The Times, 6 August 2007


It’s sunny, it’s warm, and, sitting by my window, I can see a woman in an unfeasibly small bikini, and smell the faint aroma of charred cow– it’s either the summer holidays at last, with attendant barbecues, or there’s been a further outbreak of foot and mouth, this time in north London, and with surprisingly under-dressed vets. Which begs the question: if you were twelve, and these were your school holidays, where would you be spending them? Outside, with the risks of skin cancer (or, only days ago, drowning), car accidents, and predatory paedophiles? Or inside, with the potential for sedentary obesity and aching thumbs?

The charity 4Children suggests that children no longer relish the prospect of a long break, having questioned 16,000 children and discovered that 70% of them were fearful for their safety over the summer holidays. 66% of them have been bullied in the past year, many of them outside school. 70% of full-time working parents continue to work through the school holidays, presumably because most employers won’t let them have six weeks off in a row. Not if they intend to come back, anyway.

So if fear of crime, anti-social behaviour and bullying is so prevalent, no wonder children are playing outside less, and staying at home more. But again, this appears to be fraught with danger – last week, the Professional Association of Teachers called for websites such as YouTube to be banned, to prevent bullying of children and teachers. Kirsti Paterson, who proposed the motion, said that one teacher had been the subject of a death threat – a pupil had posted a doctored picture online, rendering the teacher headless, and added the caption, ‘You are dead.’ Now, I would suggest that bullying is in the eye of the beholder – one man’s victim of bullying is another’s opportunity to educate, perhaps by posting a comment, pointing out that the correct tense to have employed would have been the future indicative, ‘You will be dead’, or perhaps a nice subjunctive, ‘You would be dead, were I to be an all-powerful despot, and not some manky, acne-riddled teen.’ I think it’s safe to assume that most people don’t support the idea of closing down websites they don’t like – the magnificent Emma-Jane Cross, chief executive of the charity BeatBullying, responded to this week’s suggestion, saying, ‘Calls for social networking sites like YouTube to be closed because of cyberbullying are as intelligent as calls for schools to be closed because of bullying.’ That, one would hope, told them.

Teachers do seem to be having a tough time in the techno-world – in June, a teachers’ union called for mobile phones to be classified as ‘potentially offensive weapons’ (along with pencils, which can be used both to write something ungenerous, and to poke someone in the eye. And not Facebook poke. Actually poke). Chris Keates, general secretary of NASUWT, claimed to have evidence of more than 100 teachers being bullied by email, text message and online.

But cyberspace is just like real space – if you don’t like what goes on there, you can often change it by adjusting what goes on here. In the case of YouTube showing video footage of teachers being harassed in their classrooms (the cool thing to do is to goad your teacher into throwing a fit, video it, and then post it online. I know this because a young person told me, not because I am cool. I think even the word cool is no longer cool), the smart thing to do isn’t to close down YouTube. It’s to stop kids from having video cameras in a classroom, for which, let’s all remember, there can be no educational need whatsoever. In my teaching days, which are admittedly distant, hell would have frozen cold and hard before a child brought a phone into my classroom. Headteachers could reduce this kind of bullying, of children and teachers alike, by explaining to parents and children that phones, mp3 players and other electronica aren’t allowed in school. If they insist on bringing them for that elusive emergency, they can check them into lockers before they go into class, and pick them up at the end of the day. This works perfectly well with rabid journalists at film-screenings, it would work perfectly well with fourteen year olds. No-one has the right to be perpetually contactable.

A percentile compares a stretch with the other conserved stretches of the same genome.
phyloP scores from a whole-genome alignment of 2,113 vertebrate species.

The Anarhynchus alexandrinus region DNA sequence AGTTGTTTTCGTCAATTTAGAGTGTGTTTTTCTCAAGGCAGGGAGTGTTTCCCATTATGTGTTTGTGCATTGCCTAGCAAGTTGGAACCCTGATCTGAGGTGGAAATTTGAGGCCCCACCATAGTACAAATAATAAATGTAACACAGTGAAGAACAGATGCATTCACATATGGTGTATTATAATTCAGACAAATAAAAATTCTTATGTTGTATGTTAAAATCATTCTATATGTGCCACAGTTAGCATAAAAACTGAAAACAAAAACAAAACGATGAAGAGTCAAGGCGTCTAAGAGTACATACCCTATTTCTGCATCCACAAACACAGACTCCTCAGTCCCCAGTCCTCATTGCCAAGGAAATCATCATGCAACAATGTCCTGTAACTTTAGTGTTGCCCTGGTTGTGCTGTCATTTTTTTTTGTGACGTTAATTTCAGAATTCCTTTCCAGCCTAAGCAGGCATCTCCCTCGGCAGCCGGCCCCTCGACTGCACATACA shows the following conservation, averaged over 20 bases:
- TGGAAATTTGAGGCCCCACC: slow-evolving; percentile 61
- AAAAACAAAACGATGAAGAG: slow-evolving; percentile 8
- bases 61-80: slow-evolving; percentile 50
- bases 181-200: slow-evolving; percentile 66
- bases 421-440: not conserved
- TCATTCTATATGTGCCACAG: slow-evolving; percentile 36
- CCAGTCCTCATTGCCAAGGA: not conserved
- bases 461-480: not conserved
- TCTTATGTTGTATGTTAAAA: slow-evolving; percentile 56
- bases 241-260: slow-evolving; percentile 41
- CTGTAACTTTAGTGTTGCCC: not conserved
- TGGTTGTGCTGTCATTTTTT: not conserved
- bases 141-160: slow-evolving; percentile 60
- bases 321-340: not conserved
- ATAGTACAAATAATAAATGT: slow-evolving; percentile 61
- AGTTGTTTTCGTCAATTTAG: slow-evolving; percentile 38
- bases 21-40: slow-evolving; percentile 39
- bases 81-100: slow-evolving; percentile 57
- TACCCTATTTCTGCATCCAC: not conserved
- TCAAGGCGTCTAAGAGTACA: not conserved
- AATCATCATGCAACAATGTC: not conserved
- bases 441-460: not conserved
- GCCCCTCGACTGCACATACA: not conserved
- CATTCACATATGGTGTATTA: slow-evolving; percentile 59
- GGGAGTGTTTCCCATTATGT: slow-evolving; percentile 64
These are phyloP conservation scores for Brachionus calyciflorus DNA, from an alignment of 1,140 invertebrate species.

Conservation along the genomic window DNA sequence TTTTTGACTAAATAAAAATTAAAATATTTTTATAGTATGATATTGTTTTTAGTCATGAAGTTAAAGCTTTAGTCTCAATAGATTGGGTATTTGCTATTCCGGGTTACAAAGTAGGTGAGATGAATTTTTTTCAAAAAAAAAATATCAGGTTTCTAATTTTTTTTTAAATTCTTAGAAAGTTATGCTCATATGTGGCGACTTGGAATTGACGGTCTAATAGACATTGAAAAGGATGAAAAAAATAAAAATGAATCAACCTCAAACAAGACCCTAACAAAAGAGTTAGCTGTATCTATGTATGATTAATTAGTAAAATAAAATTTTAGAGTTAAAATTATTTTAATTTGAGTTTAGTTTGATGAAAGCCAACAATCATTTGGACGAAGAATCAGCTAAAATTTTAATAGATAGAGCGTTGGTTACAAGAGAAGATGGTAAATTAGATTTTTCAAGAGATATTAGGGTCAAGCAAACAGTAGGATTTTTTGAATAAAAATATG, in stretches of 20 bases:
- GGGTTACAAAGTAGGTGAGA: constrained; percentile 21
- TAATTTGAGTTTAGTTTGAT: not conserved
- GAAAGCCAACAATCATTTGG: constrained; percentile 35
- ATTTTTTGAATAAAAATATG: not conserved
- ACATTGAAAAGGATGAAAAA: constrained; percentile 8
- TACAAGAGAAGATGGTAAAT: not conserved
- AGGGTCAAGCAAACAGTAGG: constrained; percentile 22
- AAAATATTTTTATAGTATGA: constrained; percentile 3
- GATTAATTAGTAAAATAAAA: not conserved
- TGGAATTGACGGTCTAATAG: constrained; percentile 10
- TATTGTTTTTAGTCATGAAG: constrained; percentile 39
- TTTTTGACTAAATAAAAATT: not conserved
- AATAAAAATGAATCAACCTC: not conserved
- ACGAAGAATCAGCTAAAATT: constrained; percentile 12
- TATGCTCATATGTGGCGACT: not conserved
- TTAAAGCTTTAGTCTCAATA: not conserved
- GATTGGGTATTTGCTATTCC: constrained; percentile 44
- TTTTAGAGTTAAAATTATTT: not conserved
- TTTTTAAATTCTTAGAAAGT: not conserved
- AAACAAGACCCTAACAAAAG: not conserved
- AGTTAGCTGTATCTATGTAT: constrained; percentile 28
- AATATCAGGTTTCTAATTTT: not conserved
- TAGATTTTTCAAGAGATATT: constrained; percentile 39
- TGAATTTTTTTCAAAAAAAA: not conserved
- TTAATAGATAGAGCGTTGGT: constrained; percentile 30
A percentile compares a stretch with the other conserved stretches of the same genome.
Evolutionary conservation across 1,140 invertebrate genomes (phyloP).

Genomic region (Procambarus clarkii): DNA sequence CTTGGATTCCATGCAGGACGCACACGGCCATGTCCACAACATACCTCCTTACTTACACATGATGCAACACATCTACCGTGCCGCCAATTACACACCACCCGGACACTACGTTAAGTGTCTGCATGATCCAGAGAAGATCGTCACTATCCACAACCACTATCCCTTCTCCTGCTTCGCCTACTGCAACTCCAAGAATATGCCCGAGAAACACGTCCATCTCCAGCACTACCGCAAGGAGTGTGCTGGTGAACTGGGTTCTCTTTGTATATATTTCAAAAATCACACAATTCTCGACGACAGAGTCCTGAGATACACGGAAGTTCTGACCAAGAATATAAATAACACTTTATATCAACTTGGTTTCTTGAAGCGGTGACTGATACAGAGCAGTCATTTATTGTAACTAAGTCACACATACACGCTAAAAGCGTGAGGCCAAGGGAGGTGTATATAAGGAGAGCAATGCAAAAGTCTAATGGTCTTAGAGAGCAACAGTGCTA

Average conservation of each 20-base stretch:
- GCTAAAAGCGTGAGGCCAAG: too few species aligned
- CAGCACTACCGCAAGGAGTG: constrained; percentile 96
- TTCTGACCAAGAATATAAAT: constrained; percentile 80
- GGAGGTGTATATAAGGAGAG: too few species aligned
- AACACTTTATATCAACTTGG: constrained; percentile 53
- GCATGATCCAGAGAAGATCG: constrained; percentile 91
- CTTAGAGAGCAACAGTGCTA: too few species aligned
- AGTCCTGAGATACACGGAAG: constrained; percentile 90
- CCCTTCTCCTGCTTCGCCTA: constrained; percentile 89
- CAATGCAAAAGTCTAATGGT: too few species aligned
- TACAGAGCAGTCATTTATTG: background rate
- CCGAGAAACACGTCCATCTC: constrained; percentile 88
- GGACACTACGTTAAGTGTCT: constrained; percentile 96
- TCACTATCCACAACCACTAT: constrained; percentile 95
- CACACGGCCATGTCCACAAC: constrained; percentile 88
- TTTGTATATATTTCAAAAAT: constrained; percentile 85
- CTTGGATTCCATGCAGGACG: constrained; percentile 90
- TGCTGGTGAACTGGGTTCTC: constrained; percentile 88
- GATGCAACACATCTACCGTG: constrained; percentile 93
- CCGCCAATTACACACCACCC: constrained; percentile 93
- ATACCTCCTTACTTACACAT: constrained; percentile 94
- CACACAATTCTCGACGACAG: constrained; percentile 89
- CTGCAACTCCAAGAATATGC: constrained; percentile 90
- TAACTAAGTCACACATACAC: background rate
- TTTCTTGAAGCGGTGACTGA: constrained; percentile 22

The market is already regulating websites – after Panorama recently showed footage of adverts for John Lewis, Orange, BT and others splashed across a site called Pure Street Fights, they pulled their advertising. YouTube is owned by Google, who make their billions from small ads, just like free newspapers. If no-one will advertise with them, they’ll change their content. This has already been happening in the last few days with Facebook, who have lost advertising from six major companies, including the Prudential and the AA, because their ads were appearing on a rotating basis on a BNP-related page. Which is, in a way, a pity, because the BNP’s presence on Facebook is one of the most unintentionally brilliant things I have ever seen – the British National Party Group lists first among its related groups, ‘50 Mistakes Women Make When Having Sex.’ The biggest of which, surely, is finding yourself in bed with a fascist. Do you think at the end of the night, they want to send their partners back where they came from? Me too. But then, the BNP’s homepage is responsible for the funniest headline I’ve seen all year – ‘“Pork Rain” complaints from pushy Muslims.’ Pork rain, I hear you ask? Is that Prince’s less successful, earlier single? And is it just pushy Muslims who don’t want pork to rain down upon them? Or do many non-pushy, non-Muslims feel the same way? I know I do.

Cyberspace isn’t so bad, you know. Ugly and frightening though it is, the fad for children to injure each other on film will turn out to be just that – a fad. In two years’ time, I guarantee, they’ll have become like every other documentary-maker, and the fights will all start being faked.